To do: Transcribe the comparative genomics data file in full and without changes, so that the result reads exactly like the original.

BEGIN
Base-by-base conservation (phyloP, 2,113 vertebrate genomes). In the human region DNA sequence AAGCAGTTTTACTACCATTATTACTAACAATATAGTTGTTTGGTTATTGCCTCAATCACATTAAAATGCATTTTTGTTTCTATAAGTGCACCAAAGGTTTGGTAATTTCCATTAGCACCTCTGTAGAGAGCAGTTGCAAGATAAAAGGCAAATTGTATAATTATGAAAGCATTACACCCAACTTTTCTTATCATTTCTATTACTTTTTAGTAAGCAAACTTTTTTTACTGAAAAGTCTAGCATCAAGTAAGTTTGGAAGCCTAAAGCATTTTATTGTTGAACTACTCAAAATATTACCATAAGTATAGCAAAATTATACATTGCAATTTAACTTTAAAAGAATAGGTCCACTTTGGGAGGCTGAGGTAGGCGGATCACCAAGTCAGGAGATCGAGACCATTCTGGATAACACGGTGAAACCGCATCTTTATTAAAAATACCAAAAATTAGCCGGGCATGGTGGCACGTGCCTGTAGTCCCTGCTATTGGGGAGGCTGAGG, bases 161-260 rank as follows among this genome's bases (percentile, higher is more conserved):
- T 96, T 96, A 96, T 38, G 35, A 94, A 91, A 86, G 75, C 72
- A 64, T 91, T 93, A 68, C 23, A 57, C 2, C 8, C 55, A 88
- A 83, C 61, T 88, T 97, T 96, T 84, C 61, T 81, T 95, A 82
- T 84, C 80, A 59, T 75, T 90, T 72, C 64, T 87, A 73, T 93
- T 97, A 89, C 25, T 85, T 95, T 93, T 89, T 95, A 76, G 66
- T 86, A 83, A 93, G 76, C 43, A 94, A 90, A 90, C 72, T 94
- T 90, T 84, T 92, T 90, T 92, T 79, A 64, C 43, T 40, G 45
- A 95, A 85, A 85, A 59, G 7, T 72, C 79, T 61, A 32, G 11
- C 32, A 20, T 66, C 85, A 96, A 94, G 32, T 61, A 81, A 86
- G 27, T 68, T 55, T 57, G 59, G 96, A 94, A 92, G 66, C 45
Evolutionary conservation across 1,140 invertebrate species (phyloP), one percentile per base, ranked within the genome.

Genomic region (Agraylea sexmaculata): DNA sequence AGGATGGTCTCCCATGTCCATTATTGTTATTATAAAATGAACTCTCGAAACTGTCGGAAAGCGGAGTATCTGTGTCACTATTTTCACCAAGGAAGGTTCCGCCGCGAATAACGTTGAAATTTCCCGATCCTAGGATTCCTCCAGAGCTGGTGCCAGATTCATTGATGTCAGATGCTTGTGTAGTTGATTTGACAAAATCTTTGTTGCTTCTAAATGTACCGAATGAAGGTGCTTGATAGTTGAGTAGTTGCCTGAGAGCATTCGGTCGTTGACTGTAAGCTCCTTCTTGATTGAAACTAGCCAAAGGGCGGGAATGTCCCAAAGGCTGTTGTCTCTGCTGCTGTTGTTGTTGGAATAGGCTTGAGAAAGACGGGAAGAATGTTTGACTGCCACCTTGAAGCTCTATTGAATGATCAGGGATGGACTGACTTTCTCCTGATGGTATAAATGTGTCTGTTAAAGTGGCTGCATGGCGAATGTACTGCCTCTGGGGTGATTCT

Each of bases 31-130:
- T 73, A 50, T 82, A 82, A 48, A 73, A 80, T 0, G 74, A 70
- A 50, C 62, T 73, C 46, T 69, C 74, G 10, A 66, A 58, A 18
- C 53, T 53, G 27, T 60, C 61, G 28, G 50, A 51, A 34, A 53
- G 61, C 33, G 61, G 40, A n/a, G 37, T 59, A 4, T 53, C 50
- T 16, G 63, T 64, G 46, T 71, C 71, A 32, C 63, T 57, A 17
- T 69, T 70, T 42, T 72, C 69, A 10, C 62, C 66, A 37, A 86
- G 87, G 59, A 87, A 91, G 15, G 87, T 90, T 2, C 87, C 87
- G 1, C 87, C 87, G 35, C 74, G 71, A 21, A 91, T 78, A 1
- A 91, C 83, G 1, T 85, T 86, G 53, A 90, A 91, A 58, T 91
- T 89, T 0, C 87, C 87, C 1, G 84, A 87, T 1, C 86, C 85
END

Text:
Base-by-base conservation (phyloP, 2,113 vertebrate genomes). In the human region DNA sequence AAGCAGTTTTACTACCATTATTACTAACAATATAGTTGTTTGGTTATTGCCTCAATCACATTAAAATGCATTTTTGTTTCTATAAGTGCACCAAAGGTTTGGTAATTTCCATTAGCACCTCTGTAGAGAGCAGTTGCAAGATAAAAGGCAAATTGTATAATTATGAAAGCATTACACCCAACTTTTCTTATCATTTCTATTACTTTTTAGTAAGCAAACTTTTTTTACTGAAAAGTCTAGCATCAAGTAAGTTTGGAAGCCTAAAGCATTTTATTGTTGAACTACTCAAAATATTACCATAAGTATAGCAAAATTATACATTGCAATTTAACTTTAAAAGAATAGGTCCACTTTGGGAGGCTGAGGTAGGCGGATCACCAAGTCAGGAGATCGAGACCATTCTGGATAACACGGTGAAACCGCATCTTTATTAAAAATACCAAAAATTAGCCGGGCATGGTGGCACGTGCCTGTAGTCCCTGCTATTGGGGAGGCTGAGG, bases 161-260 rank as follows among this genome's bases (percentile, higher is more conserved):
- T 96, T 96, A 96, T 38, G 35, A 94, A 91, A 86, G 75, C 72
- A 64, T 91, T 93, A 68, C 23, A 57, C 2, C 8, C 55, A 88
- A 83, C 61, T 88, T 97, T 96, T 84, C 61, T 81, T 95, A 82
- T 84, C 80, A 59, T 75, T 90, T 72, C 64, T 87, A 73, T 93
- T 97, A 89, C 25, T 85, T 95, T 93, T 89, T 95, A 76, G 66
- T 86, A 83, A 93, G 76, C 43, A 94, A 90, A 90, C 72, T 94
- T 90, T 84, T 92, T 90, T 92, T 79, A 64, C 43, T 40, G 45
- A 95, A 85, A 85, A 59, G 7, T 72, C 79, T 61, A 32, G 11
- C 32, A 20, T 66, C 85, A 96, A 94, G 32, T 61, A 81, A 86
- G 27, T 68, T 55, T 57, G 59, G 96, A 94, A 92, G 66, C 45
Evolutionary conservation across 1,140 invertebrate species (phyloP), one percentile per base, ranked within the genome.

Genomic region (Agraylea sexmaculata): DNA sequence AGGATGGTCTCCCATGTCCATTATTGTTATTATAAAATGAACTCTCGAAACTGTCGGAAAGCGGAGTATCTGTGTCACTATTTTCACCAAGGAAGGTTCCGCCGCGAATAACGTTGAAATTTCCCGATCCTAGGATTCCTCCAGAGCTGGTGCCAGATTCATTGATGTCAGATGCTTGTGTAGTTGATTTGACAAAATCTTTGTTGCTTCTAAATGTACCGAATGAAGGTGCTTGATAGTTGAGTAGTTGCCTGAGAGCATTCGGTCGTTGACTGTAAGCTCCTTCTTGATTGAAACTAGCCAAAGGGCGGGAATGTCCCAAAGGCTGTTGTCTCTGCTGCTGTTGTTGTTGGAATAGGCTTGAGAAAGACGGGAAGAATGTTTGACTGCCACCTTGAAGCTCTATTGAATGATCAGGGATGGACTGACTTTCTCCTGATGGTATAAATGTGTCTGTTAAAGTGGCTGCATGGCGAATGTACTGCCTCTGGGGTGATTCT

Each of bases 31-130:
- T 73, A 50, T 82, A 82, A 48, A 73, A 80, T 0, G 74, A 70
- A 50, C 62, T 73, C 46, T 69, C 74, G 10, A 66, A 58, A 18
- C 53, T 53, G 27, T 60, C 61, G 28, G 50, A 51, A 34, A 53
- G 61, C 33, G 61, G 40, A n/a, G 37, T 59, A 4, T 53, C 50
- T 16, G 63, T 64, G 46, T 71, C 71, A 32, C 63, T 57, A 17
- T 69, T 70, T 42, T 72, C 69, A 10, C 62, C 66, A 37, A 86
- G 87, G 59, A 87, A 91, G 15, G 87, T 90, T 2, C 87, C 87
- G 1, C 87, C 87, G 35, C 74, G 71, A 21, A 91, T 78, A 1
- A 91, C 83, G 1, T 85, T 86, G 53, A 90, A 91, A 58, T 91
- T 89, T 0, C 87, C 87, C 1, G 84, A 87, T 1, C 86, C 85